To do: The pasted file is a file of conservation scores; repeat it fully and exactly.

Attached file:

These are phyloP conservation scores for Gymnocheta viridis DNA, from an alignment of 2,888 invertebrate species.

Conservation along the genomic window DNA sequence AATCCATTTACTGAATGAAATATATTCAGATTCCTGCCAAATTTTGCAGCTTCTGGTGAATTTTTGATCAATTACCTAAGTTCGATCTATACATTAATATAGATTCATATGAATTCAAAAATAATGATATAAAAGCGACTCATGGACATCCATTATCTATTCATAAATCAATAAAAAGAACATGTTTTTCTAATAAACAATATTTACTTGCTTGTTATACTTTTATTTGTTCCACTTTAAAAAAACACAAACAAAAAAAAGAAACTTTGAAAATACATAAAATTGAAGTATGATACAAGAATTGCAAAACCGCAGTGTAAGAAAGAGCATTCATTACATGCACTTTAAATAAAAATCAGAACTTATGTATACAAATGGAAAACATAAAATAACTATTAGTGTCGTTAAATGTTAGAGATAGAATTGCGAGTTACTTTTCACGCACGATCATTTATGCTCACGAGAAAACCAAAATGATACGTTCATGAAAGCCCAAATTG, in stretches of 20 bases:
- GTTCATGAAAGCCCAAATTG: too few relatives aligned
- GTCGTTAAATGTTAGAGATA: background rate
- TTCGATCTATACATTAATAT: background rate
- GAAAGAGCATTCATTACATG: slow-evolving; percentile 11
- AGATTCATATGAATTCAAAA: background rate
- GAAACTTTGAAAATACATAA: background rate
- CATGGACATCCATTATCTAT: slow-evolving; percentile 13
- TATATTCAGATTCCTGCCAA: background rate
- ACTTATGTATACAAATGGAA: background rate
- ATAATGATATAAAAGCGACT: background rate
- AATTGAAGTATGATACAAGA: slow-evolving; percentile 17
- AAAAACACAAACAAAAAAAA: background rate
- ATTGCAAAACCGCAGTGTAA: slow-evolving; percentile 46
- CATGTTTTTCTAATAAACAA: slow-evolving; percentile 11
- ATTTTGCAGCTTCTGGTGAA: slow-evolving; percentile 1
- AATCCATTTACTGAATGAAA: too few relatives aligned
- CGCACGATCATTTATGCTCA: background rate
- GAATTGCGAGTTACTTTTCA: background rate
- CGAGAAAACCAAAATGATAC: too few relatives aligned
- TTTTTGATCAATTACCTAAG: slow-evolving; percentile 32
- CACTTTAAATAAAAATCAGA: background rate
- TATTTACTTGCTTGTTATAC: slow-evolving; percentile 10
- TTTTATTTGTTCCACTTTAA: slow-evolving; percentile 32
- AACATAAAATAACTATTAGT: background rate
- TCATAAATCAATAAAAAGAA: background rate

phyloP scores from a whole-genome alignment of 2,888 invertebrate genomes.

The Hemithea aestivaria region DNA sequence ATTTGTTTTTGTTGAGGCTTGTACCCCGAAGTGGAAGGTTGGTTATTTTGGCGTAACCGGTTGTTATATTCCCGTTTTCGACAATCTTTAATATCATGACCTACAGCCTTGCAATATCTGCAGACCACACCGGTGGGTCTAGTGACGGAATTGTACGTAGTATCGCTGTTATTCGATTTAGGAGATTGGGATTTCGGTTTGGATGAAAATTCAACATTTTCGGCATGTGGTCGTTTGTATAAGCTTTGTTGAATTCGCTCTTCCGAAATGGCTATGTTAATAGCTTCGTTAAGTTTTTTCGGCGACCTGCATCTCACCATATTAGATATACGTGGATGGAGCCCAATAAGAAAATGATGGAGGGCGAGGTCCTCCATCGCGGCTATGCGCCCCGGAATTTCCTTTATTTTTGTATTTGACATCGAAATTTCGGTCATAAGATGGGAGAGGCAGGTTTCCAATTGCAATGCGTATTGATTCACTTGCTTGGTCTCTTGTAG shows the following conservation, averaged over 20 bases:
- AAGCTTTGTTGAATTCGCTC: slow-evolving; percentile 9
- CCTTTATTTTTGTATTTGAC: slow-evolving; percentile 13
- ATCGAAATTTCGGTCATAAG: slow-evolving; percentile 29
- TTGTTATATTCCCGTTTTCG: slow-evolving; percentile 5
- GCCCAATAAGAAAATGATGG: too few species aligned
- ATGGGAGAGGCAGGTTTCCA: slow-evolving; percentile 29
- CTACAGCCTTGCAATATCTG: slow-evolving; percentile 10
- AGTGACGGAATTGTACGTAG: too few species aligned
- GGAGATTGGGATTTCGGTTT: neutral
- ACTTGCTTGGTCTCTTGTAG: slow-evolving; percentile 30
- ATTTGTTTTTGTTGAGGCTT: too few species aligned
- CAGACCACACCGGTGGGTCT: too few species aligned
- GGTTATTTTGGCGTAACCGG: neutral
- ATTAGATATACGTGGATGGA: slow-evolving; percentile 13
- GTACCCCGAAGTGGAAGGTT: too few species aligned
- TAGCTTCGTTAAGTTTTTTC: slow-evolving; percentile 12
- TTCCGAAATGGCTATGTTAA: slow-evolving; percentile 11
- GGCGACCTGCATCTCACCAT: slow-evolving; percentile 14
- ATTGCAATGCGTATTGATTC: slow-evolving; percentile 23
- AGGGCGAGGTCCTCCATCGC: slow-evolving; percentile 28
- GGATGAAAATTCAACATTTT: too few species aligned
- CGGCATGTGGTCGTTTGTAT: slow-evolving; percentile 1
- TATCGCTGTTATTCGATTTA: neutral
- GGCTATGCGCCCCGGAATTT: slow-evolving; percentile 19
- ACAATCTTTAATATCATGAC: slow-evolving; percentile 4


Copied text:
These are phyloP conservation scores for Gymnocheta viridis DNA, from an alignment of 2,888 invertebrate species.

Conservation along the genomic window DNA sequence AATCCATTTACTGAATGAAATATATTCAGATTCCTGCCAAATTTTGCAGCTTCTGGTGAATTTTTGATCAATTACCTAAGTTCGATCTATACATTAATATAGATTCATATGAATTCAAAAATAATGATATAAAAGCGACTCATGGACATCCATTATCTATTCATAAATCAATAAAAAGAACATGTTTTTCTAATAAACAATATTTACTTGCTTGTTATACTTTTATTTGTTCCACTTTAAAAAAACACAAACAAAAAAAAGAAACTTTGAAAATACATAAAATTGAAGTATGATACAAGAATTGCAAAACCGCAGTGTAAGAAAGAGCATTCATTACATGCACTTTAAATAAAAATCAGAACTTATGTATACAAATGGAAAACATAAAATAACTATTAGTGTCGTTAAATGTTAGAGATAGAATTGCGAGTTACTTTTCACGCACGATCATTTATGCTCACGAGAAAACCAAAATGATACGTTCATGAAAGCCCAAATTG, in stretches of 20 bases:
- GTTCATGAAAGCCCAAATTG: too few relatives aligned
- GTCGTTAAATGTTAGAGATA: background rate
- TTCGATCTATACATTAATAT: background rate
- GAAAGAGCATTCATTACATG: slow-evolving; percentile 11
- AGATTCATATGAATTCAAAA: background rate
- GAAACTTTGAAAATACATAA: background rate
- CATGGACATCCATTATCTAT: slow-evolving; percentile 13
- TATATTCAGATTCCTGCCAA: background rate
- ACTTATGTATACAAATGGAA: background rate
- ATAATGATATAAAAGCGACT: background rate
- AATTGAAGTATGATACAAGA: slow-evolving; percentile 17
- AAAAACACAAACAAAAAAAA: background rate
- ATTGCAAAACCGCAGTGTAA: slow-evolving; percentile 46
- CATGTTTTTCTAATAAACAA: slow-evolving; percentile 11
- ATTTTGCAGCTTCTGGTGAA: slow-evolving; percentile 1
- AATCCATTTACTGAATGAAA: too few relatives aligned
- CGCACGATCATTTATGCTCA: background rate
- GAATTGCGAGTTACTTTTCA: background rate
- CGAGAAAACCAAAATGATAC: too few relatives aligned
- TTTTTGATCAATTACCTAAG: slow-evolving; percentile 32
- CACTTTAAATAAAAATCAGA: background rate
- TATTTACTTGCTTGTTATAC: slow-evolving; percentile 10
- TTTTATTTGTTCCACTTTAA: slow-evolving; percentile 32
- AACATAAAATAACTATTAGT: background rate
- TCATAAATCAATAAAAAGAA: background rate

phyloP scores from a whole-genome alignment of 2,888 invertebrate genomes.

The Hemithea aestivaria region DNA sequence ATTTGTTTTTGTTGAGGCTTGTACCCCGAAGTGGAAGGTTGGTTATTTTGGCGTAACCGGTTGTTATATTCCCGTTTTCGACAATCTTTAATATCATGACCTACAGCCTTGCAATATCTGCAGACCACACCGGTGGGTCTAGTGACGGAATTGTACGTAGTATCGCTGTTATTCGATTTAGGAGATTGGGATTTCGGTTTGGATGAAAATTCAACATTTTCGGCATGTGGTCGTTTGTATAAGCTTTGTTGAATTCGCTCTTCCGAAATGGCTATGTTAATAGCTTCGTTAAGTTTTTTCGGCGACCTGCATCTCACCATATTAGATATACGTGGATGGAGCCCAATAAGAAAATGATGGAGGGCGAGGTCCTCCATCGCGGCTATGCGCCCCGGAATTTCCTTTATTTTTGTATTTGACATCGAAATTTCGGTCATAAGATGGGAGAGGCAGGTTTCCAATTGCAATGCGTATTGATTCACTTGCTTGGTCTCTTGTAG shows the following conservation, averaged over 20 bases:
- AAGCTTTGTTGAATTCGCTC: slow-evolving; percentile 9
- CCTTTATTTTTGTATTTGAC: slow-evolving; percentile 13
- ATCGAAATTTCGGTCATAAG: slow-evolving; percentile 29
- TTGTTATATTCCCGTTTTCG: slow-evolving; percentile 5
- GCCCAATAAGAAAATGATGG: too few species aligned
- ATGGGAGAGGCAGGTTTCCA: slow-evolving; percentile 29
- CTACAGCCTTGCAATATCTG: slow-evolving; percentile 10
- AGTGACGGAATTGTACGTAG: too few species aligned
- GGAGATTGGGATTTCGGTTT: neutral
- ACTTGCTTGGTCTCTTGTAG: slow-evolving; percentile 30
- ATTTGTTTTTGTTGAGGCTT: too few species aligned
- CAGACCACACCGGTGGGTCT: too few species aligned
- GGTTATTTTGGCGTAACCGG: neutral
- ATTAGATATACGTGGATGGA: slow-evolving; percentile 13
- GTACCCCGAAGTGGAAGGTT: too few species aligned
- TAGCTTCGTTAAGTTTTTTC: slow-evolving; percentile 12
- TTCCGAAATGGCTATGTTAA: slow-evolving; percentile 11
- GGCGACCTGCATCTCACCAT: slow-evolving; percentile 14
- ATTGCAATGCGTATTGATTC: slow-evolving; percentile 23
- AGGGCGAGGTCCTCCATCGC: slow-evolving; percentile 28
- GGATGAAAATTCAACATTTT: too few species aligned
- CGGCATGTGGTCGTTTGTAT: slow-evolving; percentile 1
- TATCGCTGTTATTCGATTTA: neutral
- GGCTATGCGCCCCGGAATTT: slow-evolving; percentile 19
- ACAATCTTTAATATCATGAC: slow-evolving; percentile 4